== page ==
This has changed for me somewhat over the years, especially since moving to New York in 1977. There are so many musicians who have gravitated to that city in order to develop and promote their musical careers that entire collectives of musicians can dedicate their time and efforts to playing original music to the near exclusion of anything else. I find something rewarding in playing standard material though. For one thing, it allows a way for musicians who rarely play together to make good quality music “on-the-fly,” without rehearsal. This happened last night when I played a private house party with pianist David Udolf and drummer Akira Tana. I have played with Udolf only a handful of times since we were introduced last year by bassist/educator Harvie S, when David and his wife, vocalist Sherri Roberts (who is at the midway point of recording a duo project with pianist Bliss Rodriguez), were visiting. Akira and I figured out that, besides a single tune in a restaurant with Suzanne and Jeff Pittson over seven years ago, we haven’t played together in over 25 years.
Udolf recorded the music on one of those semi-professional portable digital recorders that have become ubiquitous. (Of course he asked our permission first, something that everyone recording a live performance must do—even when using the low-resolution video camera on a cell phone. Always, ALWAYS, get permission first and, please, pass that along!) On the way back from the gig, I stopped by Dave and Sherri’s to see if I could help him figure out how to download the files. Once the transfer was underway, I could hear some of what we played and it was almost “album” quality in both fidelity and performance. It sounded like we played together regularly. Of course this is because we were very familiar with the standard repertoire we played, but it was also true for the original music we performed (two of mine, two of Udolf’s, and one by the now Santa Fe-based bassist Chuck Metcalf).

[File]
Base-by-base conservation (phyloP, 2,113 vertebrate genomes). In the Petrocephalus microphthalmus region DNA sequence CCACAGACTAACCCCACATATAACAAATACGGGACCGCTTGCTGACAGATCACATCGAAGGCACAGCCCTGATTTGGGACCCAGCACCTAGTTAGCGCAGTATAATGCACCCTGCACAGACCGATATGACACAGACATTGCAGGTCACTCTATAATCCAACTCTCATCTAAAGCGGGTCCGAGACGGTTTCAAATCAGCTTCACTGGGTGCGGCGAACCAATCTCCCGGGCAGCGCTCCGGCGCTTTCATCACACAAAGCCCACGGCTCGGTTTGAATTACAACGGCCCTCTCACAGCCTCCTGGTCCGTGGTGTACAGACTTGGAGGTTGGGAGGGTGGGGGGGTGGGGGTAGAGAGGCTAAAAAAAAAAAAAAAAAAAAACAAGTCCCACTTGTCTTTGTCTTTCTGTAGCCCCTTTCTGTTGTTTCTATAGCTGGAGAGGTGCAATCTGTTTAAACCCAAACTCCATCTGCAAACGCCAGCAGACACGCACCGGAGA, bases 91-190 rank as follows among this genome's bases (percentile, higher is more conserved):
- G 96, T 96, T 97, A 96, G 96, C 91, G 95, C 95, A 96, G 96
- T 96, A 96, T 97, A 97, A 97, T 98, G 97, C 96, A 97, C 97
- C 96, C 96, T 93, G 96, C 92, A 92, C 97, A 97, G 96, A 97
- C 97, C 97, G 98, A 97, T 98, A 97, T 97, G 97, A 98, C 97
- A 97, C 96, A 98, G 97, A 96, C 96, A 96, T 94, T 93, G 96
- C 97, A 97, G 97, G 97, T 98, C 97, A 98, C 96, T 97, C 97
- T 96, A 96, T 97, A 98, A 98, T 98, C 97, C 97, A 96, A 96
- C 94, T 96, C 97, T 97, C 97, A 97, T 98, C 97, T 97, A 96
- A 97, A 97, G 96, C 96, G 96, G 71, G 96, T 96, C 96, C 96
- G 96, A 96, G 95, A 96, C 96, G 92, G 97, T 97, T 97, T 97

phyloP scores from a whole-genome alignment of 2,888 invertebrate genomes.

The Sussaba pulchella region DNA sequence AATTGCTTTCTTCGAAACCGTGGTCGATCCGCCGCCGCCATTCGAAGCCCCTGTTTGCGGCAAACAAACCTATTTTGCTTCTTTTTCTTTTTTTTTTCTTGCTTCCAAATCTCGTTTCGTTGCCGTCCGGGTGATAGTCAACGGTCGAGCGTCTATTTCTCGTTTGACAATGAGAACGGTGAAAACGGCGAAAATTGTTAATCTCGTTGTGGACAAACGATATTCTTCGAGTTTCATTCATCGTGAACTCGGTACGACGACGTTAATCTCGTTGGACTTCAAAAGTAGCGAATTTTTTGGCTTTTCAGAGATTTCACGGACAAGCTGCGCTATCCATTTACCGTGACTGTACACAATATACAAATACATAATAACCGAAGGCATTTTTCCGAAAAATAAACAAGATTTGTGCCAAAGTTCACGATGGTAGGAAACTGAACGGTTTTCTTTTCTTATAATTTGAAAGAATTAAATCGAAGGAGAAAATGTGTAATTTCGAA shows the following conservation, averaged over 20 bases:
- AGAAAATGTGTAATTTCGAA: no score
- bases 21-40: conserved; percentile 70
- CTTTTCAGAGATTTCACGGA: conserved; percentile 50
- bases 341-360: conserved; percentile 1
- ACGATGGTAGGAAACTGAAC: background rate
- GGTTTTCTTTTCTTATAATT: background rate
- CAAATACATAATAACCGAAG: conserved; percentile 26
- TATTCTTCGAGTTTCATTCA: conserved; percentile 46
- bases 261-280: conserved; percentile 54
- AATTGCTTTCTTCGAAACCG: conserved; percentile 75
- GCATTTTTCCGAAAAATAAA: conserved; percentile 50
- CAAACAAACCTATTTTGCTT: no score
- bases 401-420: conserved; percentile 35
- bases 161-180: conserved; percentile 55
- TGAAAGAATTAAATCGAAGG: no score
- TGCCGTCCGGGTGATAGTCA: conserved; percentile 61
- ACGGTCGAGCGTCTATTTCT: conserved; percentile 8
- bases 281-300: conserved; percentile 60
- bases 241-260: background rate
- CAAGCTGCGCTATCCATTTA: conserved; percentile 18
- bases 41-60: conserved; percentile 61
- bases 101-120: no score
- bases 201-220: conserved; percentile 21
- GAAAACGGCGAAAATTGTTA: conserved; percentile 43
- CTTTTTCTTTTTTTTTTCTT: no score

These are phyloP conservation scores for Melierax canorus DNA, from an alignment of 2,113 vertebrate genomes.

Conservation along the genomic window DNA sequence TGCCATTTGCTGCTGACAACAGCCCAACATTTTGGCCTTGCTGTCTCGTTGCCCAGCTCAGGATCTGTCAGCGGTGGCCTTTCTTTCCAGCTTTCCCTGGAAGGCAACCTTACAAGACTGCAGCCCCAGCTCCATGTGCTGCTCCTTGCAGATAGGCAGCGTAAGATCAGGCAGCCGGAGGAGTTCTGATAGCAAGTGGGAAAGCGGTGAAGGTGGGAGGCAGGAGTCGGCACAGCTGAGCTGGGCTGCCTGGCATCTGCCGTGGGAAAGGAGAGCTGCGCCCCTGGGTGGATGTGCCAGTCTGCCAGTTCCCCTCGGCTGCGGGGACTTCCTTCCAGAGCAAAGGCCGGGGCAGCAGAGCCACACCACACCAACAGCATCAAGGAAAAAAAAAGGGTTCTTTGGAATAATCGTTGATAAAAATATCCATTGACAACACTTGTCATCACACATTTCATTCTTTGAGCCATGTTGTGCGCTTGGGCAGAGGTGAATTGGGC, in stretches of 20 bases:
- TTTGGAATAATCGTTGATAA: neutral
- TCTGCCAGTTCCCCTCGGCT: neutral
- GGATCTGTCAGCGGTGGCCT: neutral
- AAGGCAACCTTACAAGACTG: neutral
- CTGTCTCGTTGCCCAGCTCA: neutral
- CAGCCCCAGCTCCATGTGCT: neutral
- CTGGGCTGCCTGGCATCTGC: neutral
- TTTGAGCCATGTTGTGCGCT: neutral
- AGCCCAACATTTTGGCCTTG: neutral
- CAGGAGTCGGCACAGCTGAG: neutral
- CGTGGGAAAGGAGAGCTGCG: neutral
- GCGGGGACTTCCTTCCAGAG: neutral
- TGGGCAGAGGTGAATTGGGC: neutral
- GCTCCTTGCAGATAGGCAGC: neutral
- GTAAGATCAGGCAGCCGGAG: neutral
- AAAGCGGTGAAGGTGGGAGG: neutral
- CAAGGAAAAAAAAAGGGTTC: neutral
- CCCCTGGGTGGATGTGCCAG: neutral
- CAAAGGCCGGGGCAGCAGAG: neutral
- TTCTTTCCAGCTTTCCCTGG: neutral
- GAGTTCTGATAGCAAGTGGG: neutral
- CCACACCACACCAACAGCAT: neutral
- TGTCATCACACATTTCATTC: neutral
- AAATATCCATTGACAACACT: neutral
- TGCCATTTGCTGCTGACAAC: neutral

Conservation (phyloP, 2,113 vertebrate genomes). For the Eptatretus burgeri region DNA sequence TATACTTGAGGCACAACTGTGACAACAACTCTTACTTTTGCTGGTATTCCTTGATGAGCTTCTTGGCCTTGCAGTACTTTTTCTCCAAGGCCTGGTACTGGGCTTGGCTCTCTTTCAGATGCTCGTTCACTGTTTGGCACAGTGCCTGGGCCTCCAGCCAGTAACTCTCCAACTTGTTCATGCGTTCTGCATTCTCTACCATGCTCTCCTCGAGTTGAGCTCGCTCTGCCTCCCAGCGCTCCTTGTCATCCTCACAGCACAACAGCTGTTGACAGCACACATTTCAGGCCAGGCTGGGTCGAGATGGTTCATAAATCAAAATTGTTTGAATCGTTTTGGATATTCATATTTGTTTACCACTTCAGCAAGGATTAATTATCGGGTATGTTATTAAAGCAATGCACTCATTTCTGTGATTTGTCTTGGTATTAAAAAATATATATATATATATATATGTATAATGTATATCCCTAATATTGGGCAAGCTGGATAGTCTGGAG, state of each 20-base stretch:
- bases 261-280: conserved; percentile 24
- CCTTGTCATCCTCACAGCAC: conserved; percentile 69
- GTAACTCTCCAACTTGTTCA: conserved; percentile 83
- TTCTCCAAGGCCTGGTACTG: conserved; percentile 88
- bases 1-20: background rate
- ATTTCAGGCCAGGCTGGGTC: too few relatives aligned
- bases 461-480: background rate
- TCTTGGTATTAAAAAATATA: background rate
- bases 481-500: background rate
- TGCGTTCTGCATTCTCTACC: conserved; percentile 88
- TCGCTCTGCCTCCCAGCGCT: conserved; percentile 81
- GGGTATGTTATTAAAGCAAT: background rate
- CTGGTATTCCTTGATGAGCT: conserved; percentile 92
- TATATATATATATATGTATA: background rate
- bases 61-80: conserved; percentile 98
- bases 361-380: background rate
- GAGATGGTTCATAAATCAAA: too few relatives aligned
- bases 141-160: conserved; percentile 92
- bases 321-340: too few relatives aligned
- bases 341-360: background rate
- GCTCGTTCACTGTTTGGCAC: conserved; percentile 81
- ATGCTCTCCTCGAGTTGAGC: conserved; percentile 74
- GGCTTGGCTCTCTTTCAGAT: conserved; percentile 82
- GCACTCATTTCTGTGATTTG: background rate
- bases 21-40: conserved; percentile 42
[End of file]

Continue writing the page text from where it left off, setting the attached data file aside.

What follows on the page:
Without beating the drum and expiring horse too much, years of practice and study are directly responsible for this. I can remember when a conversation I was having with a fellow guest at a party about the music of Pierre Boulez was interrupted by someone who apparently found it stunning that a jazz musician would know anything about Boulez (as if musicians only listen to works from their assigned genres). I was stunned into silence by the remark, since I knew that the person was sincere and I didn’t want to reply with anything that might be taken as insulting. Fortunately, the person I was talking to is more adept at negotiating this sort of thing and handled the situation gracefully. I tend to let my emotions get the better of me in these situations; so, you can imagine my stunned silence when I was given this to read.
As I’ve remarked before on this blog, improvising musicians spend a lot of time practicing and studying in order to extemporize cohesive performances. Every successfully executed phrase has been practiced a thousand times in hundreds of contexts and includes a more than passing familiarity with the elements of theory. So, tomorrow I’ll be working with Tana and pianist Mark Levine, who I haven’t played with in thirty years. But (like every performance a musician engages in) I’ve practiced all that time just for this moment.
I’ve been lucky. When I was going to junior and senior high schools in this fine Pacific coast city, harmony was offered as a course to be taken five days a week. If one wanted to study theory in college, there was ample opportunity to build a solid foundation in the subject before placement exams. For some reason, an education that included music, the second oldest profession mentioned in the Bible, was understood to be important. For other reasons, this is no longer the case. It is incumbent on us to promote music education as part of a well-rounded curriculum. I hope we succeed before time runs out.